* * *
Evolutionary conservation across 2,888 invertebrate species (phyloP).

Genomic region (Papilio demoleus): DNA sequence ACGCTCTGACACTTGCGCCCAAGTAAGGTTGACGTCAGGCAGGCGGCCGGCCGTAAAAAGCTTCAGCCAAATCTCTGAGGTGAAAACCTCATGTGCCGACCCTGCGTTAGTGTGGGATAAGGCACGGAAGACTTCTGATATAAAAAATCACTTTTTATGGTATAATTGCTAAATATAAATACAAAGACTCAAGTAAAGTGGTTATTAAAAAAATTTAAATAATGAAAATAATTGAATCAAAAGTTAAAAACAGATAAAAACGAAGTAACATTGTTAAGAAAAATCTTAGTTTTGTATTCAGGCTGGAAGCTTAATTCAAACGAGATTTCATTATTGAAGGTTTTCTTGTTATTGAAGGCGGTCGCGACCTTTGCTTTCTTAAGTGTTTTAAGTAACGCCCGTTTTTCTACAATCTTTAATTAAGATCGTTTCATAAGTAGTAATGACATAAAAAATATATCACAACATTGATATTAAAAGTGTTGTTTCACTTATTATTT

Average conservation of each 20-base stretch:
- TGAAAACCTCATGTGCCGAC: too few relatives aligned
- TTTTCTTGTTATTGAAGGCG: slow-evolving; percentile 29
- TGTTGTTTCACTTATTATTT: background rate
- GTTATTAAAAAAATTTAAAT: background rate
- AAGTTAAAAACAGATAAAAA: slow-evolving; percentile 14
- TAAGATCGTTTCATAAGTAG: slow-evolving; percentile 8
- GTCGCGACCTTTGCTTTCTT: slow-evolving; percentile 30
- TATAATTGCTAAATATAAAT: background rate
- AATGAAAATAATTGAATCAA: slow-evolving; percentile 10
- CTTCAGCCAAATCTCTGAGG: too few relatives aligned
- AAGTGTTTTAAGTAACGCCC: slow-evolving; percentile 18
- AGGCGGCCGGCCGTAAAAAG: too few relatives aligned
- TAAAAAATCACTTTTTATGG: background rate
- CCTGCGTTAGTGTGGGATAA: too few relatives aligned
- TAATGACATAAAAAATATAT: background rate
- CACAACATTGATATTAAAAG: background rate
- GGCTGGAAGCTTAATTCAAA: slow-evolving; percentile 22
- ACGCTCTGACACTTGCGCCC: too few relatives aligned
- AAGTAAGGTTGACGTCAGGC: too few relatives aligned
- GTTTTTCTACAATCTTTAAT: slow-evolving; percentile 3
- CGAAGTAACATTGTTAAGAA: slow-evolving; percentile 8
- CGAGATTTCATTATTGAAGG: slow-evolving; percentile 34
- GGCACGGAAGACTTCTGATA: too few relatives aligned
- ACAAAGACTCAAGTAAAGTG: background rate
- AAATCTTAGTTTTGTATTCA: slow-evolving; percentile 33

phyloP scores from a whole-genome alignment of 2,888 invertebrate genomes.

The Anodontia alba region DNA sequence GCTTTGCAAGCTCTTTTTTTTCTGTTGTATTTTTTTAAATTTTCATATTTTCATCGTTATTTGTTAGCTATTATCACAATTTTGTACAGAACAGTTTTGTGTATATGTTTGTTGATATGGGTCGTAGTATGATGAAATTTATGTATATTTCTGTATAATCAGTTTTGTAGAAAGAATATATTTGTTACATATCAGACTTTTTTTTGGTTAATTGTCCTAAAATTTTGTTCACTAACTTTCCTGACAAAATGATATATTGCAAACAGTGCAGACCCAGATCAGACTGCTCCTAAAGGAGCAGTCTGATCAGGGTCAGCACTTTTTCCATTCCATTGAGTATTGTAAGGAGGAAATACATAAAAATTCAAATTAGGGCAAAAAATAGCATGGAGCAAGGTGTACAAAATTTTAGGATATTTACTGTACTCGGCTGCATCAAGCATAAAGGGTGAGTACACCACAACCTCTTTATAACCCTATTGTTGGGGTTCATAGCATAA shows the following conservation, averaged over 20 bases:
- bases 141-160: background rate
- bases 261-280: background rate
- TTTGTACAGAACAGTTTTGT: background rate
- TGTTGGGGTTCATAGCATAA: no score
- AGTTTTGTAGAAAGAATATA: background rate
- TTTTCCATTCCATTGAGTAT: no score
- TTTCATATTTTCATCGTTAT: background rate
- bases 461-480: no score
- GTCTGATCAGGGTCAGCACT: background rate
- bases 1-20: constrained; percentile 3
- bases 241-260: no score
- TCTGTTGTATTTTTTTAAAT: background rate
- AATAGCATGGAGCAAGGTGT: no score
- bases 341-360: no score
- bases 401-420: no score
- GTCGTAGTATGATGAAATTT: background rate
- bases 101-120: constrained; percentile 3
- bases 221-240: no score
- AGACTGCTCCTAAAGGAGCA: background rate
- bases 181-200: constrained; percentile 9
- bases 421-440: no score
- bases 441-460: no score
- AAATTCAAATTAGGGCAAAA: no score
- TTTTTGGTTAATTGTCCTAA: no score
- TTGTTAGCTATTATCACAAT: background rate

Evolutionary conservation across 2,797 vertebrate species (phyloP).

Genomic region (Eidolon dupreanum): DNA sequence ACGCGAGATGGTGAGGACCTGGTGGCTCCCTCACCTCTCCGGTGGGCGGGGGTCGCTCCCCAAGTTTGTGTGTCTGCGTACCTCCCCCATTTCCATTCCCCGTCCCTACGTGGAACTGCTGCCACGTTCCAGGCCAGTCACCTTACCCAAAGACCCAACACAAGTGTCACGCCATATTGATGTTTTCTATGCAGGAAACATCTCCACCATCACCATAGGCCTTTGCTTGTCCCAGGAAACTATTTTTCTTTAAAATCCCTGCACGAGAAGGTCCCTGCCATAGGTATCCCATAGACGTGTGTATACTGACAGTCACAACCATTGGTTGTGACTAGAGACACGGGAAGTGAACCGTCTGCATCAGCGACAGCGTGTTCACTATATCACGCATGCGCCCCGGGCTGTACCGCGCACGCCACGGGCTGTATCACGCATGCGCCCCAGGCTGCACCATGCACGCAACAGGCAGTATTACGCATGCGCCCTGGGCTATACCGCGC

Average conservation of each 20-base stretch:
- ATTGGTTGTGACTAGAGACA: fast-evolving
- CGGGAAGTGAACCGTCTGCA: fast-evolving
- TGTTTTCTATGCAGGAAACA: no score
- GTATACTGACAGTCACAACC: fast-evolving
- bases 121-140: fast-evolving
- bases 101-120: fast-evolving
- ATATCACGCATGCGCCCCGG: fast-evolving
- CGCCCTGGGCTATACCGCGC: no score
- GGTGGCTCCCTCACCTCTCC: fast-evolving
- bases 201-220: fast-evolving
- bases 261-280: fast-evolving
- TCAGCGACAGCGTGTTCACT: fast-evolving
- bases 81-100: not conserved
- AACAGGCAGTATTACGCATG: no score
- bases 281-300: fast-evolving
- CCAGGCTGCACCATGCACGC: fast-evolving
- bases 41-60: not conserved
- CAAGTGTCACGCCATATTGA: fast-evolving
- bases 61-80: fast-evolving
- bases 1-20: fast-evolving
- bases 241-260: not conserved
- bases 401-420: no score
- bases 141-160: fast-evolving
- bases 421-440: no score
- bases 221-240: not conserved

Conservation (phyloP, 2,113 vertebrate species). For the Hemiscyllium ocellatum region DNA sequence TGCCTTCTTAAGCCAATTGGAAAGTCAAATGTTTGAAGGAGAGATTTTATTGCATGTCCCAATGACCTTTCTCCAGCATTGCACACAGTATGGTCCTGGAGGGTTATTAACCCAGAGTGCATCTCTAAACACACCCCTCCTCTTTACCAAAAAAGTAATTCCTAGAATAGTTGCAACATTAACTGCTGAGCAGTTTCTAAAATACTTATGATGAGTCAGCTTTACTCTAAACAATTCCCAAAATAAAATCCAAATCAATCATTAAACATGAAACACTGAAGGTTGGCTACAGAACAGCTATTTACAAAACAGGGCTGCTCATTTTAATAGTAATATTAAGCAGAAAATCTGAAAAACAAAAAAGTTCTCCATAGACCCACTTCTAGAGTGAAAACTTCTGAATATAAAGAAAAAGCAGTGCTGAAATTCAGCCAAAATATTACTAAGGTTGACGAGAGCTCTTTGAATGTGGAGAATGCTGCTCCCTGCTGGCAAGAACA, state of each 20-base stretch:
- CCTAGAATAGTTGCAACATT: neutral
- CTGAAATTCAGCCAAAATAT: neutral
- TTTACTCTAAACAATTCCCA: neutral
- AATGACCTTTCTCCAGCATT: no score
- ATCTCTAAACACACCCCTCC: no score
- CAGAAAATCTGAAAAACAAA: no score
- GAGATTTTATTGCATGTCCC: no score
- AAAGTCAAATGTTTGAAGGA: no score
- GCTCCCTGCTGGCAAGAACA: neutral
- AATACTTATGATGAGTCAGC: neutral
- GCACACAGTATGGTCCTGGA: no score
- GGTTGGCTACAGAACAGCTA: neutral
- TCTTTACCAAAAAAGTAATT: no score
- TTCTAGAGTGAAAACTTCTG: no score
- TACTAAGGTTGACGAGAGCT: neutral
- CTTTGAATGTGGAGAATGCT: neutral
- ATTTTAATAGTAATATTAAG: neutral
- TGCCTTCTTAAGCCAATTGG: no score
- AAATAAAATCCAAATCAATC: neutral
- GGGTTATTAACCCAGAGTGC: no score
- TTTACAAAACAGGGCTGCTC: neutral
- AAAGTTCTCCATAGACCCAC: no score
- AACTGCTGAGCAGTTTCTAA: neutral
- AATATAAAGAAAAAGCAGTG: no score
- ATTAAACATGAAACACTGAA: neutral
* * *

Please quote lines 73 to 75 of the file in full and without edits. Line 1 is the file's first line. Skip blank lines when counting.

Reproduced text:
- bases 281-300: fast-evolving
- CCAGGCTGCACCATGCACGC: fast-evolving
- bases 41-60: not conserved